WASHINGTON – Plans to burn chicken manure to produce energy have pooped out for the time being.
Touted in the late 1990s as a way to help Maryland chicken growers deal with tightening regulations on waste management, the plans would have built or converted power plants so they could burn the Eastern Shore’s omnipresent “resource.”
But of the four companies that proposed such power plants, two have backed out and two are still in preliminary planning stages, stymied by expenses and regulations, to the disappointment of local officials.
“Obviously, the issue of having excess chicken manure on the Eastern Shore, where we grow so many chickens, has been an issue over the years,” said Steve Dodd, Dorchester County’s director of planning and zoning.
Now, the first poultry litter-fueled power plant in the United States will see its groundbreaking this spring not in Maryland but in Minnesota.
The Fibrowatt Group, a company that has operated three such plants in England for up to 10 years, expects to sell around 50 megawatts of electricity a year from the Minnesota plant. That is enough to power about 50,000 homes, said spokeswoman Anne S. Martinez.
The company is still looking into building more plants in other states, including Maryland, but decided to focus its American efforts on the Minnesota plant for now, she said.
The Maryland plant, FibroShore, is still in preliminary planning stages, said spokesman Carl Strickler. Fibrowatt is trying to determine how large the Maryland plant will be, how much power it will produce and sell, and where it will get the chicken litter, he said.
Some on the Eastern Shore are looking forward to the day when such plants are built here.
“What makes it so great is that it’s green power, because it’s wood waste and chicken litter,” said Delegate Rudolph C. Cane, D-Wicomico.
Fibrowatt’s Minnesota plant will use about 500,000 tons of turkey litter a year, nearly a quarter of the amount produced in the state, as well as some other waste such as alfalfa stems, Martinez said.
In Maryland, other companies have had little more success than Fibrowatt.
Allen Family Foods planned to retrofit its Hurlock processing plant to gasify chicken litter. The electricity created was to power Allen’s processor, and the excess would have been sold to a power company, said Diane Brown of the Department of Natural Resources Power Plant Assessment Division.
Allen and its partner, CHx Engineering — which would have owned, built, and operated the plant — received final approval from the state Public Service Commission on May 10, 2001, but CHx pulled out of the deal and the project was never begun.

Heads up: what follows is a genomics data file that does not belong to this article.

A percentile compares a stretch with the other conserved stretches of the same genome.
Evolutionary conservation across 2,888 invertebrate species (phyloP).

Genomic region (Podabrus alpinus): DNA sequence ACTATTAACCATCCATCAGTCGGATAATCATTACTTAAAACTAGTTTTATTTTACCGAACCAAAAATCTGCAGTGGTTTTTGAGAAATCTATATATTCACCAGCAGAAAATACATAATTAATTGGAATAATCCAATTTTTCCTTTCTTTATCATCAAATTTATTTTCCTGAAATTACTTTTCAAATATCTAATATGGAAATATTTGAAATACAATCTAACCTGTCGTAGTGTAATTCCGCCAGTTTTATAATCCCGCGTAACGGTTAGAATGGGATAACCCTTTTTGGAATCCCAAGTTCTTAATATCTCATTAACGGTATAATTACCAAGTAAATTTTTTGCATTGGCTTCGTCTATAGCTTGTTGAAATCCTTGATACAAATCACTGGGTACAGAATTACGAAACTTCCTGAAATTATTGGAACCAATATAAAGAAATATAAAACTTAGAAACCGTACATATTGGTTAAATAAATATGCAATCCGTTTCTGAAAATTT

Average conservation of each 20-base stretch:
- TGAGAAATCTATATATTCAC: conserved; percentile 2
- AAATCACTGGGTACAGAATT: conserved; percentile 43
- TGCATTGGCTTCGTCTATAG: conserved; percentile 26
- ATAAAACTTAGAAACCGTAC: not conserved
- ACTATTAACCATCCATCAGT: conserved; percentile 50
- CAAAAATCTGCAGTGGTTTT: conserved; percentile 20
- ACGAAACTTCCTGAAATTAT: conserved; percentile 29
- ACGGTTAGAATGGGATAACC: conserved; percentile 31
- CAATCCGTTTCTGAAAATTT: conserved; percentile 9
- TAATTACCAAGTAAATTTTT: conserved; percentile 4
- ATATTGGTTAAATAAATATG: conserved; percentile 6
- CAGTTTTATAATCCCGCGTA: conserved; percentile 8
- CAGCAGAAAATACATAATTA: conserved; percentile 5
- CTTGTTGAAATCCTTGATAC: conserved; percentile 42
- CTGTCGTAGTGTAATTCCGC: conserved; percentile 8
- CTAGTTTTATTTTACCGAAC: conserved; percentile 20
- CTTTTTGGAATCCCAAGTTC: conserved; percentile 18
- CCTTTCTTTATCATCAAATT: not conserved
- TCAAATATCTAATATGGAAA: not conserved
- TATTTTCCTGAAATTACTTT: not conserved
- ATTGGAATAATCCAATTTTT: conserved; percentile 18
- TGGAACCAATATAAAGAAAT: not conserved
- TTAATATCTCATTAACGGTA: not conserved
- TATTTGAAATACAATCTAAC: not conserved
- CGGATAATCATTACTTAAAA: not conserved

If Allen is still interested in the project and finds a new partner, it would need to start the permit process over, Brown said.
Certain issues were left unresolved when Allen got permission for the plant. Hurlock residents worried about the routes that up to 10 trucks of litter a day would take to the plant and about how to cover the loads of manure.
They expressed “some concern over chicken poop bouncing out of the trucks,” said Blaine Keener, PSC chief engineer.
Another problem faced by all the plants is the expense of burning chicken manure to produce power.
Conectiv, a Delaware-based power company, considered retrofitting its Vienna plant to burn chicken waste in the late 1990s, but the idea proved too expensive and the company sold the plant to NRG Energy Inc. in 2001.
The waste, when burned, would not have produced enough energy to be worth the effort, said Conectiv spokesman Bill Yingling.
Because electricity produced from chicken litter is more expensive than electricity produced in other ways, government subsidies may be needed to make it feasible, said project backers.
In 2001, Ecowatt, an offshoot of venture capital company Chesapeake Ventures, announced that it planned to build a chicken-waste power plant on the Eastern Shore. But the project is still under development, and the company is waiting to see what Gov. Robert Ehrlich’s administration will do, said Chesapeake Ventures President Robert D’Antonio.
“We think it’s a doable project, we just have to see what the new regulations are going to be,” he said.
Fibrowatt is also waiting to see what will happen in the state.
“It’s a bad time because of the budget restraints that we have,” said Cane, the delegate, who supports the Fibrowatt project.
Martinez said that once the Minnesota plant is under construction, Fibrowatt will have more energy to spend on its potential plants in other states.
She said the company knows the technology well from its decade of operating experience in Britain, but developing plants in the United States required it to learn a whole new regulatory process.
“The permits have all been landmark permits because this will be the first . . . in the U.S. and the largest in the world,” Martinez said.